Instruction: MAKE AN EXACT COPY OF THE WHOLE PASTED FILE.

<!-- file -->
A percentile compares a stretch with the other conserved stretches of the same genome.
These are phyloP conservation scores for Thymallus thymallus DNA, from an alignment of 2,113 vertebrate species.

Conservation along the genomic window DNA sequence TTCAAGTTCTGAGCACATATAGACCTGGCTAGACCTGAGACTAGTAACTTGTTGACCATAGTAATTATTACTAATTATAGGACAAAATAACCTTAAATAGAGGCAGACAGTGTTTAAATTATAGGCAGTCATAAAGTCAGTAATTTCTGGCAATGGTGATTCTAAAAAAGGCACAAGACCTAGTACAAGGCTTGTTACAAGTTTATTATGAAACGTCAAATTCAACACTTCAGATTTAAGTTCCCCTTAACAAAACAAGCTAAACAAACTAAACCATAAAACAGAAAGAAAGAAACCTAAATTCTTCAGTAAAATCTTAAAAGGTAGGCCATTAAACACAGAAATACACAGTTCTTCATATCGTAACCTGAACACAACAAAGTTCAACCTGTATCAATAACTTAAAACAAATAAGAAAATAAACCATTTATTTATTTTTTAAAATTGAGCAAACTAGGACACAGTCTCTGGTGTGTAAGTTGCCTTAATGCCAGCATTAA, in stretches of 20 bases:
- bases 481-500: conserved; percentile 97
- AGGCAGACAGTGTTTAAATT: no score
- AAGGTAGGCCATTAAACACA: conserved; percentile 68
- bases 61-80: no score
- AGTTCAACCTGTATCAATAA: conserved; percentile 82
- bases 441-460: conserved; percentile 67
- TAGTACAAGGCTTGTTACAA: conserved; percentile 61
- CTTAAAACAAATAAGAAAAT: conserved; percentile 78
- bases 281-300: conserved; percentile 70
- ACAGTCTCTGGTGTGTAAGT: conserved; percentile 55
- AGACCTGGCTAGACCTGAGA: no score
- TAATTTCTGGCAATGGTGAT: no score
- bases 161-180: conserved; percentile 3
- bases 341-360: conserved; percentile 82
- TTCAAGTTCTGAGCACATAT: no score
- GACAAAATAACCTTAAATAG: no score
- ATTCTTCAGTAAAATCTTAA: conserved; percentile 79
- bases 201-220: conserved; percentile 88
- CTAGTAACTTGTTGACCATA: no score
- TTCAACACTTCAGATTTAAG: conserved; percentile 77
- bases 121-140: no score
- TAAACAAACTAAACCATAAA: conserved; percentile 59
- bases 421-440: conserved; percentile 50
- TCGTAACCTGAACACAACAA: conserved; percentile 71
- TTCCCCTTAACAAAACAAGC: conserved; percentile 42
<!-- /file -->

A percentile compares a stretch with the other conserved stretches of the same genome.
These are phyloP conservation scores for Thymallus thymallus DNA, from an alignment of 2,113 vertebrate species.

Conservation along the genomic window DNA sequence TTCAAGTTCTGAGCACATATAGACCTGGCTAGACCTGAGACTAGTAACTTGTTGACCATAGTAATTATTACTAATTATAGGACAAAATAACCTTAAATAGAGGCAGACAGTGTTTAAATTATAGGCAGTCATAAAGTCAGTAATTTCTGGCAATGGTGATTCTAAAAAAGGCACAAGACCTAGTACAAGGCTTGTTACAAGTTTATTATGAAACGTCAAATTCAACACTTCAGATTTAAGTTCCCCTTAACAAAACAAGCTAAACAAACTAAACCATAAAACAGAAAGAAAGAAACCTAAATTCTTCAGTAAAATCTTAAAAGGTAGGCCATTAAACACAGAAATACACAGTTCTTCATATCGTAACCTGAACACAACAAAGTTCAACCTGTATCAATAACTTAAAACAAATAAGAAAATAAACCATTTATTTATTTTTTAAAATTGAGCAAACTAGGACACAGTCTCTGGTGTGTAAGTTGCCTTAATGCCAGCATTAA, in stretches of 20 bases:
- bases 481-500: conserved; percentile 97
- AGGCAGACAGTGTTTAAATT: no score
- AAGGTAGGCCATTAAACACA: conserved; percentile 68
- bases 61-80: no score
- AGTTCAACCTGTATCAATAA: conserved; percentile 82
- bases 441-460: conserved; percentile 67
- TAGTACAAGGCTTGTTACAA: conserved; percentile 61
- CTTAAAACAAATAAGAAAAT: conserved; percentile 78
- bases 281-300: conserved; percentile 70
- ACAGTCTCTGGTGTGTAAGT: conserved; percentile 55
- AGACCTGGCTAGACCTGAGA: no score
- TAATTTCTGGCAATGGTGAT: no score
- bases 161-180: conserved; percentile 3
- bases 341-360: conserved; percentile 82
- TTCAAGTTCTGAGCACATAT: no score
- GACAAAATAACCTTAAATAG: no score
- ATTCTTCAGTAAAATCTTAA: conserved; percentile 79
- bases 201-220: conserved; percentile 88
- CTAGTAACTTGTTGACCATA: no score
- TTCAACACTTCAGATTTAAG: conserved; percentile 77
- bases 121-140: no score
- TAAACAAACTAAACCATAAA: conserved; percentile 59
- bases 421-440: conserved; percentile 50
- TCGTAACCTGAACACAACAA: conserved; percentile 71
- TTCCCCTTAACAAAACAAGC: conserved; percentile 42